David Chart's Japan Diary

March 13th 2004

I've been quite tired this week, largely, I think, due to not having a weekend off for two weeks. So, naturally, I'm trying to make that up this weekend. It doesn't help that I woke at seven this morning anyway; I'll probably sleep longer tomorrow, as I usually do.

We got our test results back this week, which is pretty fast. They were my best results yet, and I think I actually came top of the class in listening. (I was still below average on the written test, but less far below average than I have been previously.) I can therefore confirm that petitioning Sugawara Michizane for help in tests works even if you don't believe in it.

More seriously, this continues the trend of a complete lack of correlation between the amount of study I do for a test, and the mark I get on the test. The one exception is kanji tests, where I tend to do better if I study properly. (Not always: I got my worst mark after studying properly -- for some reason, those kanji just didn't 'take'.) This suggests that, in general, studying specifically for tests is not a good use of my (limited) time, so I shall bravely struggle to overcome years of conditioning and stop doing it.

I'm still slightly depressed about my current Japanese ability. I still make far too many mistakes, and far too often they aren't silly mistakes; they're things I really didn't understand. I'm not too worried about conversation; there's less time to think, the context is fairly tolerant, and it will get better with time. However, there are still more mistakes in my writing than I would like, and I don't seem to be learning as fast as would be ideal. I think my brain has decayed in the last ten years. I'm sure I used to be good at languages. (Depressingly, this is probably true. There is extensive evidence that mental powers decline from the age of around twenty, albeit not very quickly. On the bright side, doing things like studying languages tends to slow the decline.)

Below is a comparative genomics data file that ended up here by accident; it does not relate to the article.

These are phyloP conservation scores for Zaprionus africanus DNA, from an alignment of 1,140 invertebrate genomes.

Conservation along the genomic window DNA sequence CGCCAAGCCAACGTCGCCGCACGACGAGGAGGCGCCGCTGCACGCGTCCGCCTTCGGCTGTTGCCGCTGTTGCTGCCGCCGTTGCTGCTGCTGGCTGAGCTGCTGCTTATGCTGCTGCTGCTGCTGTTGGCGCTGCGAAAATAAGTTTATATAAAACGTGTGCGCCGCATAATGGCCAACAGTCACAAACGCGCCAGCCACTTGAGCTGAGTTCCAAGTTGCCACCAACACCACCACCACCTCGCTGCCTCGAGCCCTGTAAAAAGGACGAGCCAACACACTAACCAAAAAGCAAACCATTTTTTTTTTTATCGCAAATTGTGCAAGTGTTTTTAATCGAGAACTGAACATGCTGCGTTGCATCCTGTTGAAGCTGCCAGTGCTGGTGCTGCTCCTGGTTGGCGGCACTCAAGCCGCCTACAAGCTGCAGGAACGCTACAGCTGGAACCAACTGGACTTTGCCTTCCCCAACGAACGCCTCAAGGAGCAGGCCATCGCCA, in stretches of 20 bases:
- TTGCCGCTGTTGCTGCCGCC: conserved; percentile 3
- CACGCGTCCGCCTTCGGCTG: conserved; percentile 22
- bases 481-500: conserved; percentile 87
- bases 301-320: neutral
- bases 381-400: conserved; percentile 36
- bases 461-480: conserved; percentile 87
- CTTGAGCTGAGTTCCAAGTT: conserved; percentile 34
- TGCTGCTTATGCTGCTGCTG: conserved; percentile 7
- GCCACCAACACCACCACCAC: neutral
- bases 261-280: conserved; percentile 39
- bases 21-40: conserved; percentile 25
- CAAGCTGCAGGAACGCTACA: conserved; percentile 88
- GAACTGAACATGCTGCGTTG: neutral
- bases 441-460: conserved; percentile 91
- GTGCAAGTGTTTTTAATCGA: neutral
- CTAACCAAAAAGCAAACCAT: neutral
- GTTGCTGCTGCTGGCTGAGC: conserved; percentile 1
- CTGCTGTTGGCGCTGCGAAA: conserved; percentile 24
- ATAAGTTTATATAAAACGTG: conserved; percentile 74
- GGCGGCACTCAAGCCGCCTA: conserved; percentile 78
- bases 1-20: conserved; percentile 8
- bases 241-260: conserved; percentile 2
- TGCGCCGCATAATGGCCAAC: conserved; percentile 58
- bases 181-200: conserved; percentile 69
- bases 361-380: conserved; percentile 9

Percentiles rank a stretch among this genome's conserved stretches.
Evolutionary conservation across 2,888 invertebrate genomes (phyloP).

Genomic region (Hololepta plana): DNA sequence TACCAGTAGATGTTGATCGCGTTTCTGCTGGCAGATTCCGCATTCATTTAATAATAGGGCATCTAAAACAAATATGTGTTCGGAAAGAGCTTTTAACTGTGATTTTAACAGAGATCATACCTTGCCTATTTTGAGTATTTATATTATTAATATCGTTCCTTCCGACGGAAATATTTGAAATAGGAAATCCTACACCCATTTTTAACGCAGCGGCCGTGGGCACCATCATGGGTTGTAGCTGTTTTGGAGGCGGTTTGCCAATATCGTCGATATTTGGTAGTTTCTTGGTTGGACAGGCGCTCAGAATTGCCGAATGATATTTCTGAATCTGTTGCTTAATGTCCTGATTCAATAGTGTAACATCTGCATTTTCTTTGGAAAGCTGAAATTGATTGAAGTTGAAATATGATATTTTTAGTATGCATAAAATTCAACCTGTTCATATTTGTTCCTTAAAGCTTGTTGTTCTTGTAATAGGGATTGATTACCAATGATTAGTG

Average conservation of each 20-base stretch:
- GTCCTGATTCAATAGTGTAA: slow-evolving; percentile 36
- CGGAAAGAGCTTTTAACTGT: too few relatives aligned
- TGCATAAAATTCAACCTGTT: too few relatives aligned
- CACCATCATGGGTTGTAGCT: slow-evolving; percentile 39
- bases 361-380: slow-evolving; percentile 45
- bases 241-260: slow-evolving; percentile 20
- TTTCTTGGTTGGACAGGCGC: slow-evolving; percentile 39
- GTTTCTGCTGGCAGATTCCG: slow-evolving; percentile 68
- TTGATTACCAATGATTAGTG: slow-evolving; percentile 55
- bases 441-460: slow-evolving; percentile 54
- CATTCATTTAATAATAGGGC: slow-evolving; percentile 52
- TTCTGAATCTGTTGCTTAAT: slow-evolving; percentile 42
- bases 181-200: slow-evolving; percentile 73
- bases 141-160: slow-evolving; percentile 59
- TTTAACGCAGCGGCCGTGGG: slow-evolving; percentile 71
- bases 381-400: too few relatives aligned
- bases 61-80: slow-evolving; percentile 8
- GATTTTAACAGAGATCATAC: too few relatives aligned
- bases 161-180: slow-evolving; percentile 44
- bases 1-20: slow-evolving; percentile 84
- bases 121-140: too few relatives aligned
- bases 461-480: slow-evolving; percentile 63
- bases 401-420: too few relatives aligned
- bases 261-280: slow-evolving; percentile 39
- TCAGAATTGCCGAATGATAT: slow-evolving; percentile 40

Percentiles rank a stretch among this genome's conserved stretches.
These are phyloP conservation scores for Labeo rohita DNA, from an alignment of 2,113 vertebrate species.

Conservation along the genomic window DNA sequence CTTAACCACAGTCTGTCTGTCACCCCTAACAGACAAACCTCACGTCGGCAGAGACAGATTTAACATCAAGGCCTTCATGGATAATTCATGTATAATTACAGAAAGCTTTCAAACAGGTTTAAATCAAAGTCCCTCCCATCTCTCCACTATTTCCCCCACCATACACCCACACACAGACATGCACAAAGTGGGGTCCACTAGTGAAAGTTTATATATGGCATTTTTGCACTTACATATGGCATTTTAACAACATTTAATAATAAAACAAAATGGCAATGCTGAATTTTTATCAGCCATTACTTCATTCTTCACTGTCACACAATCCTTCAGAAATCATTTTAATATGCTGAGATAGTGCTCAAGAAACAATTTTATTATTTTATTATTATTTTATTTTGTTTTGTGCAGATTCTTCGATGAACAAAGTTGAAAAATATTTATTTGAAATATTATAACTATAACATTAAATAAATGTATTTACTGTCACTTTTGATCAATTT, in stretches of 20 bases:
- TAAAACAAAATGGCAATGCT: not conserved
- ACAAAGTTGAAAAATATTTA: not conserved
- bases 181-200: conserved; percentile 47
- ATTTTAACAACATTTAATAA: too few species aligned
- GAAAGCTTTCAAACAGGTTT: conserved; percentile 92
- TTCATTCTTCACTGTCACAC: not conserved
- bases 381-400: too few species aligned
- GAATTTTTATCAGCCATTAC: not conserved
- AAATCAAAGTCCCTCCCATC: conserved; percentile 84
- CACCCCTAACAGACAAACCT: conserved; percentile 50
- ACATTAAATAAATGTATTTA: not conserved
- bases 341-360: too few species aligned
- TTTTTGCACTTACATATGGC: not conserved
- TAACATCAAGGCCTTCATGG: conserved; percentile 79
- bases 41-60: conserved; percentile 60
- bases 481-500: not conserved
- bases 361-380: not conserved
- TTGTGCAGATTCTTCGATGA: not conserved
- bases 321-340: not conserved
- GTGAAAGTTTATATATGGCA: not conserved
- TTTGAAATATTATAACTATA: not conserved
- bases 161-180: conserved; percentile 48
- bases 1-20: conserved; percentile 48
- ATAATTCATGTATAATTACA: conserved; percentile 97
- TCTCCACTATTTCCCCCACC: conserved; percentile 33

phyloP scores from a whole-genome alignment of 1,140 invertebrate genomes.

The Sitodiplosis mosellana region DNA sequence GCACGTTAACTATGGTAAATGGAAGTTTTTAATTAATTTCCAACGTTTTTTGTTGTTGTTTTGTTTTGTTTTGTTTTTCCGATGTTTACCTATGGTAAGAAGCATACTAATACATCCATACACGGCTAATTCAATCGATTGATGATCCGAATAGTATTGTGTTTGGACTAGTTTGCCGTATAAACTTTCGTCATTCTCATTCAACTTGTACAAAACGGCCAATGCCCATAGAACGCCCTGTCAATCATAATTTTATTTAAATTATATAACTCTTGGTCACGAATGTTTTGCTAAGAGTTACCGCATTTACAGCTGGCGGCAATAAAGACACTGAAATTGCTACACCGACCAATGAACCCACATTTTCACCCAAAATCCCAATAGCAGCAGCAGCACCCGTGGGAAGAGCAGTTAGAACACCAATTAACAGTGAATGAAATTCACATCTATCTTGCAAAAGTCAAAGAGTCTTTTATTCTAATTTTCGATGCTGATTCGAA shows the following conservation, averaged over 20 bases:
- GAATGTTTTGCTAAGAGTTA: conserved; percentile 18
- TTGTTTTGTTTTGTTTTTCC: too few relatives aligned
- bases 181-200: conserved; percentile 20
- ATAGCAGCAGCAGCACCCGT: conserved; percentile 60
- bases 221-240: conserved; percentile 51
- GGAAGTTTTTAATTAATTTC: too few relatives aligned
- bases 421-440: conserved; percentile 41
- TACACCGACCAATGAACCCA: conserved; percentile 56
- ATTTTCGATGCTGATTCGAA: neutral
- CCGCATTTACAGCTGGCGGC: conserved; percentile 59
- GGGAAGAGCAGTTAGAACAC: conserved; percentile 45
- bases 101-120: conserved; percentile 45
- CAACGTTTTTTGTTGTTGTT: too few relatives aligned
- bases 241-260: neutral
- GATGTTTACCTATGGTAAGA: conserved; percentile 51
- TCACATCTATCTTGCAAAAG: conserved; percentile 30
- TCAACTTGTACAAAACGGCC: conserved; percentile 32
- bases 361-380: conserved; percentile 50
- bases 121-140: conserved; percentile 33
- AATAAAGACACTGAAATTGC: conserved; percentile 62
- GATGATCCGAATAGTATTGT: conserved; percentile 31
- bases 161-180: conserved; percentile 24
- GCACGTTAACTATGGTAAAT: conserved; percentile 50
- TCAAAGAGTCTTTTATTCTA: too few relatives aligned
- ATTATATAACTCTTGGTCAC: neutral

I think that part of the problem is that I studied too much on my own. I think I might have done better to study and consolidate the basic stuff, and start Yamasa at the beginning of intermediate. I don't really have time now to go back and fill in the gaps, but they still cause me to make mistakes in my work now.

Nevertheless, I am clearly getting better. Just not as quickly as I would like.


Everyone in the Izakaya A large portion of my class, in the izakaya. From the left: Mua-san, Sakai-sensei (above), Che-san (below), Hang-san, Kou-san, Rachel-san (in front), Yamada-sensei, and Belinda-san.

On Thursday, we had a party for our class. This started with a karaoke trip, which not everyone could attend. I went along, though, at least in part because I've never been to karaoke before, and it's something that you really ought to do in Japan. And I like singing along to certain songs.

However, everyone else was cycling there, so I had to borrow a bike. It's been at least six years since I rode a bike. Fortunately, it turns out that it really is like riding a bike; I think it took me about twenty seconds to get the hang of it again.

At karaoke I discovered a couple of things. First, certain other people in the class (Che-san), as well as getting 98% on the written test and being distinctly good looking, are very good at karaoke. Second, trying to karaoke something written for Freddie Mercury is A Mistake. I don't have that range. This is a shame, as I like Queen and lots of people know it. On the other hand, female singers work fine; I just sing an octave down. I'm not very good at it, and I don't know enough Japanese songs (must learn some), but it was a lot of fun. I suspect I'll do it again at some point.

From there, we went to an izakaya (pub with food, sort of -- there isn't really an English equivalent) for a class meal. Sakai-sensei had turned up towards the end of karaoke, and Umemura-sensei and Yamada-sensei came to the meal, along with almost the entire class. The meal was nice, the conversation was fun, and the games of 'ten questions' (the Japanese version is harder) were entertaining. In all, it was a good evening.